Johnny’s letter this week is to little pictures of footballers. That’ll be collectable football stickers, then…
Why the Love?
In my experience, people can be divided between collectors and non-collectors. You’re either someone who totally and innately understands how brilliant it is to collect and collate something and those poor souls who live their lives without needing to scratch that itch.
As you might have guessed, I’m A Collector. So much so that I have, could and would collect almost anything, if I had infinite money and space. It makes me happy. It gives me a sense of security and permanence in the shifting vagaries of existence.
These days I restrict my collecting habit solely to vinyl records but over the years I have collected everything from stamps, cigarette cards, bubble gum cards, tea cards, magazines, football programmes and even a year in the early 80s when I collected food packaging.
But my first love was collecting Soccer Stars. I started that in 1968 amd was never without by collection and my swaps. 1968 was the first year they were produced in UK, were made by a company called FKS and were just simple live shots of players which you stuck into a book.
The book is crucial because it told you what you didn’t have and what you still needed. Without it, you were lost. Each of the 22 First Division sides had a dedicated page. The cards came in a tightly packed orange packet. I can see them now.
These were hugely popular immediately. Loads of boys collected them and a few girls too. In the future a lot of different companies would produce cards including Topps, Merlin and the biggest of all, Panini. I am of the generation that, when bakers started advertising paninis, I assumed they were selling packets of the stickers and was surprised to find bread instead.
The style of the stickers changed with the seasons and the company, but the basic premise was the same, the attraction today the same and as strong as it was in 1968.
There’s several strands to the addictive love so many of us experienced. First, there was the mystery of not knowing what was in the packet and the anticipation of discovering. I would look at the full box of packets in my local newsagents at the top of Palm Grove and dream of what they held.
Secondly, opening the packet was a thrill in itself as you prized open the flap and peered in. Slowly you’d pull them out. Because you’d looked at the book so much, you totally knew what you had and didn’t have. Initially, every packet added to your collection, but as you got more and more, it got harder and harder and that made every acquisition even more special. Finally you were waiting to get the last one or two and would spend a fortune trying to get it.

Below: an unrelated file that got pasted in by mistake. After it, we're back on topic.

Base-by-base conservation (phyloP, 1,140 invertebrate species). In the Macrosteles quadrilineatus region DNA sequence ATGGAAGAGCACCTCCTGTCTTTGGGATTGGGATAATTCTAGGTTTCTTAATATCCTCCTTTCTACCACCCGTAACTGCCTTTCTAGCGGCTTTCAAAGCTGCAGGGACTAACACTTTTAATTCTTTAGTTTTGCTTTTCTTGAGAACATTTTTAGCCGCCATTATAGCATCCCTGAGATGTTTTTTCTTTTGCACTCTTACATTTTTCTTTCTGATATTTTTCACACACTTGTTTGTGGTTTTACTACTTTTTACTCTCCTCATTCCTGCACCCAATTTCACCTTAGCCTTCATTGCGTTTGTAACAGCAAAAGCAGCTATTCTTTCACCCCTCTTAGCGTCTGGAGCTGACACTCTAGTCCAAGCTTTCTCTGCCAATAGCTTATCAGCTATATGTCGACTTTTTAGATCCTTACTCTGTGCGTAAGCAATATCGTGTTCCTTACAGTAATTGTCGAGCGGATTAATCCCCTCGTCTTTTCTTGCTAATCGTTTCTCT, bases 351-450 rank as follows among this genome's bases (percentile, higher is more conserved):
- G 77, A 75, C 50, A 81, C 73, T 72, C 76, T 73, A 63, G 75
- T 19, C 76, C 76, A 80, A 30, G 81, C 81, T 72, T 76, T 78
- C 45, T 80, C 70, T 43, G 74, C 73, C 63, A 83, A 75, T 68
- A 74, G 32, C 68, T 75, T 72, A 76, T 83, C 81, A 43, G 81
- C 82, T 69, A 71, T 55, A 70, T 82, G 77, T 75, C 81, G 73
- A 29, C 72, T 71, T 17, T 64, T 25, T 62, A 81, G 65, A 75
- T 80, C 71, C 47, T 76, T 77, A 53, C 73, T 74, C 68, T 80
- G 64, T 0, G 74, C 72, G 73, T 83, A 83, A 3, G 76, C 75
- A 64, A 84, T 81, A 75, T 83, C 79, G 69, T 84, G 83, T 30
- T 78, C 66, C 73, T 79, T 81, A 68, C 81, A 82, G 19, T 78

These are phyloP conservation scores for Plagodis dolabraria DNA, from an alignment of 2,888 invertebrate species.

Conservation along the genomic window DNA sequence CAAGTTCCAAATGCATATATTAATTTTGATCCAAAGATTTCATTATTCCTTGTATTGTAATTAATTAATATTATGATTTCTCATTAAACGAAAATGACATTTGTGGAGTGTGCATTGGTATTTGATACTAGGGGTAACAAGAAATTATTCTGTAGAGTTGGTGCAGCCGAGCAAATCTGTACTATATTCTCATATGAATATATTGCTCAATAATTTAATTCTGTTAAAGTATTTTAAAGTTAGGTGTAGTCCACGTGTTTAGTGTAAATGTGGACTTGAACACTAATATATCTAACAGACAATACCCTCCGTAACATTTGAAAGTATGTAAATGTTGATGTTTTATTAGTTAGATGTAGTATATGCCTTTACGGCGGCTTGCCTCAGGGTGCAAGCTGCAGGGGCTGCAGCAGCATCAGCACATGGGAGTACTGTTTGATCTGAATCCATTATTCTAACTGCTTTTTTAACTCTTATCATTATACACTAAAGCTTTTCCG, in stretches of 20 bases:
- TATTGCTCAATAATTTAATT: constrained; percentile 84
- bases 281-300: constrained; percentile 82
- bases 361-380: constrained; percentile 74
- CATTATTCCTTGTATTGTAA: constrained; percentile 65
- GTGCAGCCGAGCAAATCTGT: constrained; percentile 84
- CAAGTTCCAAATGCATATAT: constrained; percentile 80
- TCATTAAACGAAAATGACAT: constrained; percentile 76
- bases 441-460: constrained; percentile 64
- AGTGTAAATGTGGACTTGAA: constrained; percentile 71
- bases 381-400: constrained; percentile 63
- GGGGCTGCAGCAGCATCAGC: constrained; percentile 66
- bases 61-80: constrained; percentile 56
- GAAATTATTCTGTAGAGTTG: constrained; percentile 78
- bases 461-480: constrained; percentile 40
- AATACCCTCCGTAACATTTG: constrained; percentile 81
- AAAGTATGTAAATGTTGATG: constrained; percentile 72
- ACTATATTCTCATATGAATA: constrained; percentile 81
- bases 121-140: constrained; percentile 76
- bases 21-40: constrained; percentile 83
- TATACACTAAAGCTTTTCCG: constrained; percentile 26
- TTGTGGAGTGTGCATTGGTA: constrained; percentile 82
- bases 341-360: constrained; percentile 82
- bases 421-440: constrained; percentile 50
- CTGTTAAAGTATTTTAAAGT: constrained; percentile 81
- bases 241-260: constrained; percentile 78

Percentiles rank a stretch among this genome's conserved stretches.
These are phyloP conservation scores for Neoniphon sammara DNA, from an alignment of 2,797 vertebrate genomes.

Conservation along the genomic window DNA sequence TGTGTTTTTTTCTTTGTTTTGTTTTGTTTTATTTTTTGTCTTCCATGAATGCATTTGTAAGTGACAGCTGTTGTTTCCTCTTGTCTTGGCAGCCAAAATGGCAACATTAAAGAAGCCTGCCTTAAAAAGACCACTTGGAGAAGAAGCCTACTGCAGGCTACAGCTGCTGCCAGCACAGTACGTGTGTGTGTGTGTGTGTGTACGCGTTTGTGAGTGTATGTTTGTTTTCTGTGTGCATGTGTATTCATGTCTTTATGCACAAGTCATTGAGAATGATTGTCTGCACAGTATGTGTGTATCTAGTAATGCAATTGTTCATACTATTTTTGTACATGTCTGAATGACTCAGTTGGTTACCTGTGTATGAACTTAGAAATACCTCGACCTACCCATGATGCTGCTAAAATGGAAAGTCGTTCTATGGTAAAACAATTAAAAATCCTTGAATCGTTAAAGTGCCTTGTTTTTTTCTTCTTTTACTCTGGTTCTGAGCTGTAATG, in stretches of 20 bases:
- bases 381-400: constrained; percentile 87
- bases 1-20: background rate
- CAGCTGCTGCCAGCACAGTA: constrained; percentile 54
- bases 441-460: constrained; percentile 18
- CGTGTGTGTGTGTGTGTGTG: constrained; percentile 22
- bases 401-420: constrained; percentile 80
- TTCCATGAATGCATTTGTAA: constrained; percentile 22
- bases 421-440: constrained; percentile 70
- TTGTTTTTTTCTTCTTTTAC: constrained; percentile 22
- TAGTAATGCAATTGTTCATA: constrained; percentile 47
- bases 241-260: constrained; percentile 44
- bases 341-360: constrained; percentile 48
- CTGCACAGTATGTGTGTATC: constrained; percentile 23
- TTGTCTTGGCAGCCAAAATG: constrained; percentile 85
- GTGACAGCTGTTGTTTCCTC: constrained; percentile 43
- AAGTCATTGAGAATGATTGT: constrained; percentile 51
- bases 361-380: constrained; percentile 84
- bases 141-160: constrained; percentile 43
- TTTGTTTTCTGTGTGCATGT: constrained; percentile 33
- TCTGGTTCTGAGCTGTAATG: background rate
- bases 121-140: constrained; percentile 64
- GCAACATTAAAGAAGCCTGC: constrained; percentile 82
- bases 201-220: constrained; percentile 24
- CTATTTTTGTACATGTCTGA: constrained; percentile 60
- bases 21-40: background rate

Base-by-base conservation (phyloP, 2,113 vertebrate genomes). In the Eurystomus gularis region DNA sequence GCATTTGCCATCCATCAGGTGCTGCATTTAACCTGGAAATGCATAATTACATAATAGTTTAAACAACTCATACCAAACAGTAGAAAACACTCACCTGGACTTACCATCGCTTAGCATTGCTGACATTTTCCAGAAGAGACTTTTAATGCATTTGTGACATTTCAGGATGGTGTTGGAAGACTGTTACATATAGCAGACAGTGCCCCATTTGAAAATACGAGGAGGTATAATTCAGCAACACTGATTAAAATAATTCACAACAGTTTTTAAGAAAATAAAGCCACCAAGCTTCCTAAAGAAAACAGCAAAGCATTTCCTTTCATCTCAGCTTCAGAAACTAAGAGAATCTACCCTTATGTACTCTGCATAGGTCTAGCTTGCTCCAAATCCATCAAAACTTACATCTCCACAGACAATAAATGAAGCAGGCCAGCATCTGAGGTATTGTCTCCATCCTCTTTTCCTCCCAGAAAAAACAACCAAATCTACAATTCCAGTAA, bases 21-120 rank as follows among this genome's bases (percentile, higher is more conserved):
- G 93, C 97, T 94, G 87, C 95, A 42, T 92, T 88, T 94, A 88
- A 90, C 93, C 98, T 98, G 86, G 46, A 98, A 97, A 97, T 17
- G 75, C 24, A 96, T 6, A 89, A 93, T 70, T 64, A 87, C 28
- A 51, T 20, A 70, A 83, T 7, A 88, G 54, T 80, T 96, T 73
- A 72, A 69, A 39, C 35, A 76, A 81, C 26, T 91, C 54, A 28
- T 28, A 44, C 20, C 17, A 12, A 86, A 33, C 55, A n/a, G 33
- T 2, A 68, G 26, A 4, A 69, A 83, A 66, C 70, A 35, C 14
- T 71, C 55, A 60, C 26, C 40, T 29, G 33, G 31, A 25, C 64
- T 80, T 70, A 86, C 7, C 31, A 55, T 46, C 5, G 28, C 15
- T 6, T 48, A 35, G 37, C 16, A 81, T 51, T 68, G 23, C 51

The achievement of filling the book was immense. Sending off for the last one or two somehow always seemed like cheating, which just showed that the joy was as much about the process as the actual acquisition. In the same way and for the same reason, I won’t buy records on the internet: it’s too easy.
But it didn’t stop there. It was also a social thing. We all carried around our wedge of swaps. You would meet other kids with their wedge and begin the “got, got, haven’t got,” mantra, trading your duplicates where possible. Seeing a card you needed was a jolt of electricity to your heart. There it was. The object of your desire.
In the early days, you didn’t even know what it looked like. It was just a blank in the album and sometimes (but not always) a name. This is exactly the same thrill I get today when I see a record I’ve wanted for a long time. It never leaves you and is largely what drives any collector on.
So there was the dynamic of interaction with other kids but also, and importantly, collecting the cards/stickers really educated you about who played for whom. You would learn about each player from their potted history and details which were either on the back of the card or in the book. As a result, when I collected them from 1968 to 1974, I literally knew every single top flight footballer, what they looked like, how old they were, who they’d played for and what position they played. That was all down to collecting.